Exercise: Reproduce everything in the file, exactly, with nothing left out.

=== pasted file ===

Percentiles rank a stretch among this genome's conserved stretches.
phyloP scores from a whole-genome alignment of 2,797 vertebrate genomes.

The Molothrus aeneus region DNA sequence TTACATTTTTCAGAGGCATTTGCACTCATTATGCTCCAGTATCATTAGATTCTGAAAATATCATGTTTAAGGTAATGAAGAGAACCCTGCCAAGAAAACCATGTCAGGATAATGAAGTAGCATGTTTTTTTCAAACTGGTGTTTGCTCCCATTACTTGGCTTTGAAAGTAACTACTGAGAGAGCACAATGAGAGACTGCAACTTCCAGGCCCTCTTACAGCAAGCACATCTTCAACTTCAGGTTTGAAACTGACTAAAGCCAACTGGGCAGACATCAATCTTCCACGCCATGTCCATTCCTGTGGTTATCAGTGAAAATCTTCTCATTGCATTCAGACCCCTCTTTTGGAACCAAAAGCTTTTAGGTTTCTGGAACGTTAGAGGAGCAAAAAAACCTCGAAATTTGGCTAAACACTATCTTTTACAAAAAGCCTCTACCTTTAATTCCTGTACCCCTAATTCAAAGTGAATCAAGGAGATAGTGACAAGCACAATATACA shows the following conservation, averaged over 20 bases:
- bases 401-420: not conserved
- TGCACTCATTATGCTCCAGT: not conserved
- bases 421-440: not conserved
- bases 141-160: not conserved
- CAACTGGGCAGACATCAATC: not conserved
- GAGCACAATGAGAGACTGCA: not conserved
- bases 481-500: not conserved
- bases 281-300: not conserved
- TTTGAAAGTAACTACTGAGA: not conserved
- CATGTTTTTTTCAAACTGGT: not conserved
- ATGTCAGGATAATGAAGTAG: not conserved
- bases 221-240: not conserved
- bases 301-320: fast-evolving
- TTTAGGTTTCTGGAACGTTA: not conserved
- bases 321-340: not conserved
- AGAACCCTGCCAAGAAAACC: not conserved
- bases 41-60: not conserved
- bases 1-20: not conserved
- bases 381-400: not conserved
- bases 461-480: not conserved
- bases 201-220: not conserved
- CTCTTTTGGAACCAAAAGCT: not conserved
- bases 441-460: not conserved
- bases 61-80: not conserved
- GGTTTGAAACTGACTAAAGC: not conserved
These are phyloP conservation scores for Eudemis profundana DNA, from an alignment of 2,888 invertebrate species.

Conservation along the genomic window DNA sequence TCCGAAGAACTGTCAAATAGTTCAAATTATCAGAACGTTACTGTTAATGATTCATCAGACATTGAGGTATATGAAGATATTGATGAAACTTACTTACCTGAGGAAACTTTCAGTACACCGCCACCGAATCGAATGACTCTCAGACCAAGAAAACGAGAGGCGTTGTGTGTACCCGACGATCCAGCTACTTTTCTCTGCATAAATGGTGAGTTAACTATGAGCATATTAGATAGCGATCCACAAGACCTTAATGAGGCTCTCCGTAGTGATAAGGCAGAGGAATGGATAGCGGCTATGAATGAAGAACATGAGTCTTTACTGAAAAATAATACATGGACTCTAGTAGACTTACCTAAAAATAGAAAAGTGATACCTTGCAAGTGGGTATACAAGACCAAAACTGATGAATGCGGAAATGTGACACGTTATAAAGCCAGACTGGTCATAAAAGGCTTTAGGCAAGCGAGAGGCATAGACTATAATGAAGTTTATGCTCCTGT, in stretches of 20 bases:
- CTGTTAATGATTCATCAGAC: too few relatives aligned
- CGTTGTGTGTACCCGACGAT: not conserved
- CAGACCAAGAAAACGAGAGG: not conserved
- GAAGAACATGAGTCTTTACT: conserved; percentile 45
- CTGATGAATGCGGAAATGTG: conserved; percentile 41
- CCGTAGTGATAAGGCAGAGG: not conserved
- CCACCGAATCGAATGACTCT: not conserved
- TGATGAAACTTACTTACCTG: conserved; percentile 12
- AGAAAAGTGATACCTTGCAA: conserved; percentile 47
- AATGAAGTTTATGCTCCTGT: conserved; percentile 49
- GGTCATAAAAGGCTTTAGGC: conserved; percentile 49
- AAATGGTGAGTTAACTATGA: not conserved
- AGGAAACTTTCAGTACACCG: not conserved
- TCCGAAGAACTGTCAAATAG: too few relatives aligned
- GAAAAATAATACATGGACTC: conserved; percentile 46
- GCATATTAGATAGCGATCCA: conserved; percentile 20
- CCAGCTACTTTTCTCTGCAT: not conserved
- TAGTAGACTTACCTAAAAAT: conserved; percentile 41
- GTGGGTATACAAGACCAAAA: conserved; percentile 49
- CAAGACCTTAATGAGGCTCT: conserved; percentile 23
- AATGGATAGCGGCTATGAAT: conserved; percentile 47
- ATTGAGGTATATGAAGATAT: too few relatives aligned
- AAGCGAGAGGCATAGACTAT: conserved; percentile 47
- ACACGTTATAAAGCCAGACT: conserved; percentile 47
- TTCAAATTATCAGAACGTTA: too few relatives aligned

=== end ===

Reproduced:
Percentiles rank a stretch among this genome's conserved stretches.
phyloP scores from a whole-genome alignment of 2,797 vertebrate genomes.

The Molothrus aeneus region DNA sequence TTACATTTTTCAGAGGCATTTGCACTCATTATGCTCCAGTATCATTAGATTCTGAAAATATCATGTTTAAGGTAATGAAGAGAACCCTGCCAAGAAAACCATGTCAGGATAATGAAGTAGCATGTTTTTTTCAAACTGGTGTTTGCTCCCATTACTTGGCTTTGAAAGTAACTACTGAGAGAGCACAATGAGAGACTGCAACTTCCAGGCCCTCTTACAGCAAGCACATCTTCAACTTCAGGTTTGAAACTGACTAAAGCCAACTGGGCAGACATCAATCTTCCACGCCATGTCCATTCCTGTGGTTATCAGTGAAAATCTTCTCATTGCATTCAGACCCCTCTTTTGGAACCAAAAGCTTTTAGGTTTCTGGAACGTTAGAGGAGCAAAAAAACCTCGAAATTTGGCTAAACACTATCTTTTACAAAAAGCCTCTACCTTTAATTCCTGTACCCCTAATTCAAAGTGAATCAAGGAGATAGTGACAAGCACAATATACA shows the following conservation, averaged over 20 bases:
- bases 401-420: not conserved
- TGCACTCATTATGCTCCAGT: not conserved
- bases 421-440: not conserved
- bases 141-160: not conserved
- CAACTGGGCAGACATCAATC: not conserved
- GAGCACAATGAGAGACTGCA: not conserved
- bases 481-500: not conserved
- bases 281-300: not conserved
- TTTGAAAGTAACTACTGAGA: not conserved
- CATGTTTTTTTCAAACTGGT: not conserved
- ATGTCAGGATAATGAAGTAG: not conserved
- bases 221-240: not conserved
- bases 301-320: fast-evolving
- TTTAGGTTTCTGGAACGTTA: not conserved
- bases 321-340: not conserved
- AGAACCCTGCCAAGAAAACC: not conserved
- bases 41-60: not conserved
- bases 1-20: not conserved
- bases 381-400: not conserved
- bases 461-480: not conserved
- bases 201-220: not conserved
- CTCTTTTGGAACCAAAAGCT: not conserved
- bases 441-460: not conserved
- bases 61-80: not conserved
- GGTTTGAAACTGACTAAAGC: not conserved
These are phyloP conservation scores for Eudemis profundana DNA, from an alignment of 2,888 invertebrate species.

Conservation along the genomic window DNA sequence TCCGAAGAACTGTCAAATAGTTCAAATTATCAGAACGTTACTGTTAATGATTCATCAGACATTGAGGTATATGAAGATATTGATGAAACTTACTTACCTGAGGAAACTTTCAGTACACCGCCACCGAATCGAATGACTCTCAGACCAAGAAAACGAGAGGCGTTGTGTGTACCCGACGATCCAGCTACTTTTCTCTGCATAAATGGTGAGTTAACTATGAGCATATTAGATAGCGATCCACAAGACCTTAATGAGGCTCTCCGTAGTGATAAGGCAGAGGAATGGATAGCGGCTATGAATGAAGAACATGAGTCTTTACTGAAAAATAATACATGGACTCTAGTAGACTTACCTAAAAATAGAAAAGTGATACCTTGCAAGTGGGTATACAAGACCAAAACTGATGAATGCGGAAATGTGACACGTTATAAAGCCAGACTGGTCATAAAAGGCTTTAGGCAAGCGAGAGGCATAGACTATAATGAAGTTTATGCTCCTGT, in stretches of 20 bases:
- CTGTTAATGATTCATCAGAC: too few relatives aligned
- CGTTGTGTGTACCCGACGAT: not conserved
- CAGACCAAGAAAACGAGAGG: not conserved
- GAAGAACATGAGTCTTTACT: conserved; percentile 45
- CTGATGAATGCGGAAATGTG: conserved; percentile 41
- CCGTAGTGATAAGGCAGAGG: not conserved
- CCACCGAATCGAATGACTCT: not conserved
- TGATGAAACTTACTTACCTG: conserved; percentile 12
- AGAAAAGTGATACCTTGCAA: conserved; percentile 47
- AATGAAGTTTATGCTCCTGT: conserved; percentile 49
- GGTCATAAAAGGCTTTAGGC: conserved; percentile 49
- AAATGGTGAGTTAACTATGA: not conserved
- AGGAAACTTTCAGTACACCG: not conserved
- TCCGAAGAACTGTCAAATAG: too few relatives aligned
- GAAAAATAATACATGGACTC: conserved; percentile 46
- GCATATTAGATAGCGATCCA: conserved; percentile 20
- CCAGCTACTTTTCTCTGCAT: not conserved
- TAGTAGACTTACCTAAAAAT: conserved; percentile 41
- GTGGGTATACAAGACCAAAA: conserved; percentile 49
- CAAGACCTTAATGAGGCTCT: conserved; percentile 23
- AATGGATAGCGGCTATGAAT: conserved; percentile 47
- ATTGAGGTATATGAAGATAT: too few relatives aligned
- AAGCGAGAGGCATAGACTAT: conserved; percentile 47
- ACACGTTATAAAGCCAGACT: conserved; percentile 47
- TTCAAATTATCAGAACGTTA: too few relatives aligned